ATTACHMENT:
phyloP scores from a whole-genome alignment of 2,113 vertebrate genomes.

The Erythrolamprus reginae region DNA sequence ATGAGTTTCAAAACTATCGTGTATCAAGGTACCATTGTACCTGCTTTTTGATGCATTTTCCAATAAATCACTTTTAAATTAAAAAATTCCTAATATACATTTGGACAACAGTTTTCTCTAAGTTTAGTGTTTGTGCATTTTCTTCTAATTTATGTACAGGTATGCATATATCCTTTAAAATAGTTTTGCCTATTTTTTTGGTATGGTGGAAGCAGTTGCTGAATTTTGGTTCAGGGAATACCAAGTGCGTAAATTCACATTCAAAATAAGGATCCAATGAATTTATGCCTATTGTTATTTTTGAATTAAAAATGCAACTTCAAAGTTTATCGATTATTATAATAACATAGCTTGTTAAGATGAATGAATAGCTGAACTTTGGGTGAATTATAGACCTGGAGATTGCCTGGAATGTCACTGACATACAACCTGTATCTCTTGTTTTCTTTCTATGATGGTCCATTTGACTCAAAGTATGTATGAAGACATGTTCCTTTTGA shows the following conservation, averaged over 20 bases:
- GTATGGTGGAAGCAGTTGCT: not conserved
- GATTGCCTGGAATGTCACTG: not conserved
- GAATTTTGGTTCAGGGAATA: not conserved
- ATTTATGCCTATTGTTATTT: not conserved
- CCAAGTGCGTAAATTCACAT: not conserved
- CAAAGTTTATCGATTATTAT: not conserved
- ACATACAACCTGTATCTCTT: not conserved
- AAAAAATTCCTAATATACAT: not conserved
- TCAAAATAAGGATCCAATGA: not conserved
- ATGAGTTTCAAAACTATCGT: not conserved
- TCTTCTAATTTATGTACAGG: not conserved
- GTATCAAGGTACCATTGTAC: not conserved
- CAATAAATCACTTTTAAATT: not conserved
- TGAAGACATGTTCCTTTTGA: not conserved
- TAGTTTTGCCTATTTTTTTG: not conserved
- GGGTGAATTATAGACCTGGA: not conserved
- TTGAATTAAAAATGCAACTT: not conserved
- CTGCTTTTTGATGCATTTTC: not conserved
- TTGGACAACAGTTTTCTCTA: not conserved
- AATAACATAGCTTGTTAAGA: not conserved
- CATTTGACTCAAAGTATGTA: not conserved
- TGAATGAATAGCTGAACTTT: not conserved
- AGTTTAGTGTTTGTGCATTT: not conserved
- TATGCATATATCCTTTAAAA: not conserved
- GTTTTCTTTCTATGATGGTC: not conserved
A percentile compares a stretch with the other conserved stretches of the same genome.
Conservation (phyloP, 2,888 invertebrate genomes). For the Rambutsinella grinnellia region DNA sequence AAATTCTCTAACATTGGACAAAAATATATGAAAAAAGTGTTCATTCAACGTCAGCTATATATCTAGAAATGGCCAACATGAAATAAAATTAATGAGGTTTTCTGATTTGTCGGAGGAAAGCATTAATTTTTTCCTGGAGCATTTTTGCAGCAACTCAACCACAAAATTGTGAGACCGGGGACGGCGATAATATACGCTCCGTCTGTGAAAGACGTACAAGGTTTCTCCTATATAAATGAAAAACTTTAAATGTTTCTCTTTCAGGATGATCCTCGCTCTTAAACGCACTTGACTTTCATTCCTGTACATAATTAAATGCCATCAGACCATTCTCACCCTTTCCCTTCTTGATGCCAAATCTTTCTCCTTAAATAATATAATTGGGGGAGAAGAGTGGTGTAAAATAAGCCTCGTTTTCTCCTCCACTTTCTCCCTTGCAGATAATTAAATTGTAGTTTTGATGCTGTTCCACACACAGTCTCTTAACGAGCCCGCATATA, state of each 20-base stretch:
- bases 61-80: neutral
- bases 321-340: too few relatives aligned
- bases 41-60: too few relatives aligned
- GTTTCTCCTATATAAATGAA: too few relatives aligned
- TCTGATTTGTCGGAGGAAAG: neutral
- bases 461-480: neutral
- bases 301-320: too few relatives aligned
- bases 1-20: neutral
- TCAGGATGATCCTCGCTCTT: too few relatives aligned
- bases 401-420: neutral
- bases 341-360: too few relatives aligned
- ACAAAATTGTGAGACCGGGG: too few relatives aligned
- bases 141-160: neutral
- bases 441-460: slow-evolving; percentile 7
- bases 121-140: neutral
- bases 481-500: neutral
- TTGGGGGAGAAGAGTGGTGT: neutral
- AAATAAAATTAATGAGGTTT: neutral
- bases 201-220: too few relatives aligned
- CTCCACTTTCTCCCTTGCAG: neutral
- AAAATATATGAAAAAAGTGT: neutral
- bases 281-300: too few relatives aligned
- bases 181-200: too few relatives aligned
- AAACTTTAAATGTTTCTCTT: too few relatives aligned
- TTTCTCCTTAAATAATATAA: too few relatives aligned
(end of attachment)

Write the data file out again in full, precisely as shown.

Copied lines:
phyloP scores from a whole-genome alignment of 2,113 vertebrate genomes.

The Erythrolamprus reginae region DNA sequence ATGAGTTTCAAAACTATCGTGTATCAAGGTACCATTGTACCTGCTTTTTGATGCATTTTCCAATAAATCACTTTTAAATTAAAAAATTCCTAATATACATTTGGACAACAGTTTTCTCTAAGTTTAGTGTTTGTGCATTTTCTTCTAATTTATGTACAGGTATGCATATATCCTTTAAAATAGTTTTGCCTATTTTTTTGGTATGGTGGAAGCAGTTGCTGAATTTTGGTTCAGGGAATACCAAGTGCGTAAATTCACATTCAAAATAAGGATCCAATGAATTTATGCCTATTGTTATTTTTGAATTAAAAATGCAACTTCAAAGTTTATCGATTATTATAATAACATAGCTTGTTAAGATGAATGAATAGCTGAACTTTGGGTGAATTATAGACCTGGAGATTGCCTGGAATGTCACTGACATACAACCTGTATCTCTTGTTTTCTTTCTATGATGGTCCATTTGACTCAAAGTATGTATGAAGACATGTTCCTTTTGA shows the following conservation, averaged over 20 bases:
- GTATGGTGGAAGCAGTTGCT: not conserved
- GATTGCCTGGAATGTCACTG: not conserved
- GAATTTTGGTTCAGGGAATA: not conserved
- ATTTATGCCTATTGTTATTT: not conserved
- CCAAGTGCGTAAATTCACAT: not conserved
- CAAAGTTTATCGATTATTAT: not conserved
- ACATACAACCTGTATCTCTT: not conserved
- AAAAAATTCCTAATATACAT: not conserved
- TCAAAATAAGGATCCAATGA: not conserved
- ATGAGTTTCAAAACTATCGT: not conserved
- TCTTCTAATTTATGTACAGG: not conserved
- GTATCAAGGTACCATTGTAC: not conserved
- CAATAAATCACTTTTAAATT: not conserved
- TGAAGACATGTTCCTTTTGA: not conserved
- TAGTTTTGCCTATTTTTTTG: not conserved
- GGGTGAATTATAGACCTGGA: not conserved
- TTGAATTAAAAATGCAACTT: not conserved
- CTGCTTTTTGATGCATTTTC: not conserved
- TTGGACAACAGTTTTCTCTA: not conserved
- AATAACATAGCTTGTTAAGA: not conserved
- CATTTGACTCAAAGTATGTA: not conserved
- TGAATGAATAGCTGAACTTT: not conserved
- AGTTTAGTGTTTGTGCATTT: not conserved
- TATGCATATATCCTTTAAAA: not conserved
- GTTTTCTTTCTATGATGGTC: not conserved
A percentile compares a stretch with the other conserved stretches of the same genome.
Conservation (phyloP, 2,888 invertebrate genomes). For the Rambutsinella grinnellia region DNA sequence AAATTCTCTAACATTGGACAAAAATATATGAAAAAAGTGTTCATTCAACGTCAGCTATATATCTAGAAATGGCCAACATGAAATAAAATTAATGAGGTTTTCTGATTTGTCGGAGGAAAGCATTAATTTTTTCCTGGAGCATTTTTGCAGCAACTCAACCACAAAATTGTGAGACCGGGGACGGCGATAATATACGCTCCGTCTGTGAAAGACGTACAAGGTTTCTCCTATATAAATGAAAAACTTTAAATGTTTCTCTTTCAGGATGATCCTCGCTCTTAAACGCACTTGACTTTCATTCCTGTACATAATTAAATGCCATCAGACCATTCTCACCCTTTCCCTTCTTGATGCCAAATCTTTCTCCTTAAATAATATAATTGGGGGAGAAGAGTGGTGTAAAATAAGCCTCGTTTTCTCCTCCACTTTCTCCCTTGCAGATAATTAAATTGTAGTTTTGATGCTGTTCCACACACAGTCTCTTAACGAGCCCGCATATA, state of each 20-base stretch:
- bases 61-80: neutral
- bases 321-340: too few relatives aligned
- bases 41-60: too few relatives aligned
- GTTTCTCCTATATAAATGAA: too few relatives aligned
- TCTGATTTGTCGGAGGAAAG: neutral
- bases 461-480: neutral
- bases 301-320: too few relatives aligned
- bases 1-20: neutral
- TCAGGATGATCCTCGCTCTT: too few relatives aligned
- bases 401-420: neutral
- bases 341-360: too few relatives aligned
- ACAAAATTGTGAGACCGGGG: too few relatives aligned
- bases 141-160: neutral
- bases 441-460: slow-evolving; percentile 7
- bases 121-140: neutral
- bases 481-500: neutral
- TTGGGGGAGAAGAGTGGTGT: neutral
- AAATAAAATTAATGAGGTTT: neutral
- bases 201-220: too few relatives aligned
- CTCCACTTTCTCCCTTGCAG: neutral
- AAAATATATGAAAAAAGTGT: neutral
- bases 281-300: too few relatives aligned
- bases 181-200: too few relatives aligned
- AAACTTTAAATGTTTCTCTT: too few relatives aligned
- TTTCTCCTTAAATAATATAA: too few relatives aligned